The tour was pretty good-it exceeded my expectations. We went to three restaurants-the first one served us beers promptly-but the food never came. After waiting 45 minutes-it seemed-the waitress said the food would come in 20 more minutes-and we had to get to the next restaurant. The tour guide said he would speak to the restaurant, about what happened. (I am not sure how that would help me, and the other participant on the tour).

We went to two other places-the first served some type of sushi with meat and dumplings, and beer, and the next chicken, and sake. It was a good time, and I learned about Japanese. It was nice conversation.

I made it home on just one subway train-(the trains are majorly complicated-it's hard to find my way around).

Posted by DavidPearlman 16:10 Archived in Japan Comments (0)

Tokyo-Curiosity Must Have Killed The Cat

Yesterday, I broke the filter for my camera when I was cleaning the lens here at the hostel. So the first thing I did was take the metro to the freak area of town with camera stores (in addition to anime and other stuff) to buy a new one, which is called Akihabara. I saw an inexpensive new lens I liked as well, when I was there the other day (around $60.00), so I meant to go there anyway.

The store opened at 11:00, and I was there roughly around 10:30-so I wandered around the street, looking in different stores. Again I found the capsule machines, aka the gumball machine look-a-likes that have stuff in them. I found the one I was intrigued with-the cat with the pineapple cap. It was roughly $3.00 for this little kitten. So curiosity got the best of me, and I put the money in.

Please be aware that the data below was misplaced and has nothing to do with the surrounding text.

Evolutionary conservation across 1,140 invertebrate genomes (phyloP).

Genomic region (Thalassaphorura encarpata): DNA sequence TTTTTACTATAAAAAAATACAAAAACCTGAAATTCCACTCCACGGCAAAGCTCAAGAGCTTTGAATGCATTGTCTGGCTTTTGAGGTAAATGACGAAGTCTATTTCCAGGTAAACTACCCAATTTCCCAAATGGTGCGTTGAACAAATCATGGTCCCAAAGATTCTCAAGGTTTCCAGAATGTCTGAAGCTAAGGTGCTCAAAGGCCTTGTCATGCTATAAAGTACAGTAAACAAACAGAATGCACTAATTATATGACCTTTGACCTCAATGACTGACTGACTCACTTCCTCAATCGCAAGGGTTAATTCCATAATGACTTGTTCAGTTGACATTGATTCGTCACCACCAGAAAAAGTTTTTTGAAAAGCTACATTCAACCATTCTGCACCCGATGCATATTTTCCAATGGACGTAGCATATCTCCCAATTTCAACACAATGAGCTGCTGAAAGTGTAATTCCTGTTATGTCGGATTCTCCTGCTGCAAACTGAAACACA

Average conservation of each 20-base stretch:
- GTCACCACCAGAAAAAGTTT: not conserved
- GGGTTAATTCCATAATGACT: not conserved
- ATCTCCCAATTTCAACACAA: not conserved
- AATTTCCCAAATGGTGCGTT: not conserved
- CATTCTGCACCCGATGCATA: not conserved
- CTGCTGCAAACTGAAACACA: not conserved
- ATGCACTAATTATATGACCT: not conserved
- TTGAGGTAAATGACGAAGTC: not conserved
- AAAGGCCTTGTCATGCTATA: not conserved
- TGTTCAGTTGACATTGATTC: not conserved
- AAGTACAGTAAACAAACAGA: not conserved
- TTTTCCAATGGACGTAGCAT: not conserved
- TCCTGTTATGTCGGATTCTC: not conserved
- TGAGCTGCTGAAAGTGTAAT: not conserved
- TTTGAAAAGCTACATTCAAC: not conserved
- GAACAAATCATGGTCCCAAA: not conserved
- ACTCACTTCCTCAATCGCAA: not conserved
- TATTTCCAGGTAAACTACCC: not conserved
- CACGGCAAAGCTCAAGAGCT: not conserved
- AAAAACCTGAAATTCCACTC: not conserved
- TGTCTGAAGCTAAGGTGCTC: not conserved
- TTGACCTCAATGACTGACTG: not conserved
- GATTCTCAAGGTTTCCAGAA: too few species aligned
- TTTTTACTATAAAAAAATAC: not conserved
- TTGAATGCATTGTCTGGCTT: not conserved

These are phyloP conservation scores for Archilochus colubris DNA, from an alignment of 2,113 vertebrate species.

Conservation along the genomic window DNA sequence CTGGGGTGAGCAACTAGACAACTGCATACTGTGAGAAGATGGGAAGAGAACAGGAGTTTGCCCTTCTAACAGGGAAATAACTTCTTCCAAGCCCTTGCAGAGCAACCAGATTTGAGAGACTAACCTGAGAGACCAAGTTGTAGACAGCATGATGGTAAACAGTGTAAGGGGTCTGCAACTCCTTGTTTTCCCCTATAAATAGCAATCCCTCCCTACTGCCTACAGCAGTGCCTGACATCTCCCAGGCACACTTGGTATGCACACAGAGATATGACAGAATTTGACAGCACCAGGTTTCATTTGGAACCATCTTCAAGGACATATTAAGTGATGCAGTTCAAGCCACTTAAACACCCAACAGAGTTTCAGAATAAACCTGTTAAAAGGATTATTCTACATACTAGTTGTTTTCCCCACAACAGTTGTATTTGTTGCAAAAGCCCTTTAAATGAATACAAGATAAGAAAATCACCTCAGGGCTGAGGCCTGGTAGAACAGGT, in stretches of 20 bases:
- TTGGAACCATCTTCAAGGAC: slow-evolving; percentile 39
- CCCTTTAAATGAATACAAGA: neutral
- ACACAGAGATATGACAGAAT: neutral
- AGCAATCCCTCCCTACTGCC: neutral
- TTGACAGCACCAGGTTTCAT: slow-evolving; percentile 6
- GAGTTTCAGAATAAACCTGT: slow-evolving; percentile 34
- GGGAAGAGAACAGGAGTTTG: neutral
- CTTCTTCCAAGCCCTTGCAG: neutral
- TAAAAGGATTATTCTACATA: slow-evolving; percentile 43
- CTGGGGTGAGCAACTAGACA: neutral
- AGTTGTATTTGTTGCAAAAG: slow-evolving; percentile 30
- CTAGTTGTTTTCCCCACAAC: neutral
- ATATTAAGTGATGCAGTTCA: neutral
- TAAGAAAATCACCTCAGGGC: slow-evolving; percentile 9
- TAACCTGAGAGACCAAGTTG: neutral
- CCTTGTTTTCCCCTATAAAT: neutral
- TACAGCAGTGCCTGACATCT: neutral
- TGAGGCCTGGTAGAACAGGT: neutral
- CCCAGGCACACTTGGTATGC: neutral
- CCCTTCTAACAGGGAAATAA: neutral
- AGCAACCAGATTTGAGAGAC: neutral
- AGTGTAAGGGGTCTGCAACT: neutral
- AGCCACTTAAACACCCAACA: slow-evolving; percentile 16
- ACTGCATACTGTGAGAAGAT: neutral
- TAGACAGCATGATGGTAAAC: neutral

Out came the little capsule-and there was no cat-just a cheap pineapple hat. I didn't know the cat was separate. i thought I would get a furry little pet-I could take as a souvenir to my own cats. Just a hat. I'm not sure if the hat was for real or fake cats. In my experience, cats aren't always willing to try on new hats.


The store did open, and I bought the lens which was fine. I then took the train to one of the busiest corners of Japan, if not the world which is called Shibuya. The corner was sort of like Times Square, with lots of stores, lights, etc. I had an issue of Time-Out Toyko, which listed some interesting stuff to do in town, one was a Hedgehog cafe, where you get to play with hedgehogs for 1/2 an hour or an hour. I thought the guy at an information desk, which i found, told me it was $2.50 to play with the hedgehogs for an hour, or $1.60-but I had the conversion rate wrong-it was $25.00 for an hour and $16.00 for half an hour. I wasn't about to pay that to pay with a rodent (or lookalike)-but I was able to look around. it wasn't very exciting.

When I got back out, Time Out Tokyo said there was a large information center with lots of brochures in the gigantic subway station. When I got
there-I noticed there a concert was coming up in two hours, complete with flyers. I was always up for free-so I decided to come back.

I walked around more, and looked at the various stores. There was a department store with a large book department, electronics stores I looked around, and other stores. I then took a nap in park and fell asleep.